PR Week magazine reports today that Greenpeace has stepped up its campaign against Lego for jumping into bed with Shell.
The pairing of Lego and Shell may at first seem like an unlikely commercial partnership: the former’s brand is a much-loved, global consumer favourite, while the latter’s is seen by many as toxic, the epitome of all that’s wrong with ‘big oil’.
The two companies have a lot of joint-venture history, so what’s in it for each party? While it’s easy to think of several reasons why Shell might want to share a platform with fun, super-cool Lego, the only reason I can think of for Lego to cosy up to Shell is money – the chance to sell even more products through Shell’s huge global retail chain.
Of course, business is about making money in most people’s minds. But in the 21st century when consumer sentiment can swing overnight, such decisions should only be made after the costs, both apparent and hidden, have been fully assessed. How much consideration went into reputation risk when Lego commercial people were pulling this latest deal together?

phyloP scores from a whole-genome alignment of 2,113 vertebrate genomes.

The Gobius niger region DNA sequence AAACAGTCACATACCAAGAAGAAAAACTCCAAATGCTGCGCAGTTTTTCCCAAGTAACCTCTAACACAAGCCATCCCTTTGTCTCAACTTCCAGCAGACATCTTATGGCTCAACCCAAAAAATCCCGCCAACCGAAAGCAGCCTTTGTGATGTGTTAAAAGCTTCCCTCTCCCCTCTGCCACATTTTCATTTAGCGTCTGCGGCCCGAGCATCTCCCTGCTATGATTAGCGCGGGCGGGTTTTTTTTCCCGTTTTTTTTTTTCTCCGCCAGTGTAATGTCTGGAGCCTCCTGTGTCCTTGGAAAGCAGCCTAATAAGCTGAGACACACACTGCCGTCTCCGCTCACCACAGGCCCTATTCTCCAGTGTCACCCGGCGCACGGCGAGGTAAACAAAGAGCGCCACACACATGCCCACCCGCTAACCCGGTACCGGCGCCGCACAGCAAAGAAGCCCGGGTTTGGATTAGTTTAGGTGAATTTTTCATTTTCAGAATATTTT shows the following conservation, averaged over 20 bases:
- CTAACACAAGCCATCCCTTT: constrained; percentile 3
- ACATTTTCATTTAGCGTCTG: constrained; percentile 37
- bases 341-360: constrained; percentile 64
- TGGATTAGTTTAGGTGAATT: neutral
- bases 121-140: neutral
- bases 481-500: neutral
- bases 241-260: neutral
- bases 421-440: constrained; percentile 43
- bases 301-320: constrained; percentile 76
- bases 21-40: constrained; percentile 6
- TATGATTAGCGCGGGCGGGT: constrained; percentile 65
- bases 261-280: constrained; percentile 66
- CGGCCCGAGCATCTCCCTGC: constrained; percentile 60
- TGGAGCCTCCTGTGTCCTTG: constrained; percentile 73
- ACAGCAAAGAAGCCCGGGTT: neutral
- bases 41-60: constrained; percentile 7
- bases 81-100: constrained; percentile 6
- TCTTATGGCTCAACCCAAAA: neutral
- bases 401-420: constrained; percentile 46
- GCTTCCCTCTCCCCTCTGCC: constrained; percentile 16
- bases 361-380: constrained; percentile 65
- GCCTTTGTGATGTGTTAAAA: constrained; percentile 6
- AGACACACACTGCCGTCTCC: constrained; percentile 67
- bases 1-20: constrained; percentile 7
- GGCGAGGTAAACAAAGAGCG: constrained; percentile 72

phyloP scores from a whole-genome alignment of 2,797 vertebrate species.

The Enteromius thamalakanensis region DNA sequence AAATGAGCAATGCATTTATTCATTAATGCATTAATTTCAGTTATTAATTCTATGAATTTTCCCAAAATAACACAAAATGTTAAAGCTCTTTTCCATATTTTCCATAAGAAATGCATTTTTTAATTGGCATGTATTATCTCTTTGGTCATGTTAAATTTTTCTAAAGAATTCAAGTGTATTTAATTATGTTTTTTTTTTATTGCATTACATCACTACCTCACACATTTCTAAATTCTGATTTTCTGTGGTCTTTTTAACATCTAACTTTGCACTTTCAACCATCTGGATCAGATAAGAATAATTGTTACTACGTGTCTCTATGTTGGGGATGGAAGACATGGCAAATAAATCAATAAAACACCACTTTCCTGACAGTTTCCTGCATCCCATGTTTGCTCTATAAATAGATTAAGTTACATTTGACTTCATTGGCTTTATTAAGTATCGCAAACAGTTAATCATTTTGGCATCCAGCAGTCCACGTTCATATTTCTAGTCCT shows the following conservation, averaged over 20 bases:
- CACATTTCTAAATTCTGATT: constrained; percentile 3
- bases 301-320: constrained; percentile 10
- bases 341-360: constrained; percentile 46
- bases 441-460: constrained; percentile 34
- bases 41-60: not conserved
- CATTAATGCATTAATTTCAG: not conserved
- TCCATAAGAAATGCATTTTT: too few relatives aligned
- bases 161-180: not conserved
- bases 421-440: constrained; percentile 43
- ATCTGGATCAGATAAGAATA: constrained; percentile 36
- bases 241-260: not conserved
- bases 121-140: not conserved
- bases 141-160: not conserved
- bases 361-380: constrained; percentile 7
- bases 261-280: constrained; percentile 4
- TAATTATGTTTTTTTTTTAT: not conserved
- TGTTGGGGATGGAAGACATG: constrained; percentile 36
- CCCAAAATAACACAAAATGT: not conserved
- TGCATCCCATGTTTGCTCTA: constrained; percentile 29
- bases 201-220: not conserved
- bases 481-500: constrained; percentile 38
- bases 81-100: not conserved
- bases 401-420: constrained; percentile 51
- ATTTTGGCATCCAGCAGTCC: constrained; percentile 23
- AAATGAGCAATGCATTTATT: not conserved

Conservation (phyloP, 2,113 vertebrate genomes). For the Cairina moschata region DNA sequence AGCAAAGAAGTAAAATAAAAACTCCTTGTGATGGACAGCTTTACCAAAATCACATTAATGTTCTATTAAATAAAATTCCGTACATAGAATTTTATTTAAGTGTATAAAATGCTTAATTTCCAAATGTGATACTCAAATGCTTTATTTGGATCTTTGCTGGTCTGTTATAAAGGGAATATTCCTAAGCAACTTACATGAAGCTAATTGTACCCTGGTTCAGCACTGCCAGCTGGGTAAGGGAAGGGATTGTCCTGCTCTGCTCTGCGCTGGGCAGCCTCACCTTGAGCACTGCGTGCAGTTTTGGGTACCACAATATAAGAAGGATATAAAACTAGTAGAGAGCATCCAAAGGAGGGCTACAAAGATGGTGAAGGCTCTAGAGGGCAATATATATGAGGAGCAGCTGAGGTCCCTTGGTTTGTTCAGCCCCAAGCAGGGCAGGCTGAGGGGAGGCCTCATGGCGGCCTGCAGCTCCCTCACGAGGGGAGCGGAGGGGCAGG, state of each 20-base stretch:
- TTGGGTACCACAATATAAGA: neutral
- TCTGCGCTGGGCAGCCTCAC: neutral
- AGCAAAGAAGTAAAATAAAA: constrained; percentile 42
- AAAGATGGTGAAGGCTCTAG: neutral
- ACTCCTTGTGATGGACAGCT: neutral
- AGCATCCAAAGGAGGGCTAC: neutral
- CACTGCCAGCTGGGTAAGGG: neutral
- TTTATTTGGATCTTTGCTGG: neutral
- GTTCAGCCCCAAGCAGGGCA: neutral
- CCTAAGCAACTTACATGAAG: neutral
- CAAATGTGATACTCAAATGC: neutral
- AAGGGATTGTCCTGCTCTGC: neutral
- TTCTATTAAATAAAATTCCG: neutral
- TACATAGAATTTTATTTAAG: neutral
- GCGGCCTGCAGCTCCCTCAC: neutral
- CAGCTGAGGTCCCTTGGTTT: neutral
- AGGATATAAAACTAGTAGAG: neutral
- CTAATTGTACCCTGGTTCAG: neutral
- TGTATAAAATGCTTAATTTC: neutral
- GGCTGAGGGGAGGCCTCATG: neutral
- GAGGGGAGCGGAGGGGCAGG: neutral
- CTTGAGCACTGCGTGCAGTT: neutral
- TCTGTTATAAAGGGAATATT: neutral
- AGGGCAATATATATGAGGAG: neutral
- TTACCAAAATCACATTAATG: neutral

Not enough, judging by the statement Lego’s chief executive made in July in response to Greenpeace, which reads like a complete fudge.
First, Lego vainly tries to distance itself from the issue Greenpeace wants to draw attention to. Then, the company tries to disguise its real motive by stating it wants to ‘bring bricks into the hands of more children’ – a proxy and highly disingenuous term for higher sales.
Elsewhere on the Lego website, the company states:
“we are working hard to address our impacts in other areas such as the materials we use.”
That also seems like a wholly unsatisfactory message for at least two reasons: first, it dodges answering the question ‘what impacts?’; second, it fails the inverse test (you could hardly say “we’re not working very hard,” etc).
Until now, and as an oil major, Shell has been the focus for campaign groups concerned about the environment. When you consider that plastics are derived from oil, it’s clear that in producing hundreds of billions of bricks since 1958, Lego has used rather a lot of what companies like Shell produce. Neither pays the true price their businesses cost the environment.
Clearly the two have more in common than you’d imagine. Lego is only likely to come under increased scrutiny from environment campaign groups. It must learn fast how to respond more effectively. But more fundamentally, it needs to think much harder about what social responsibility really means.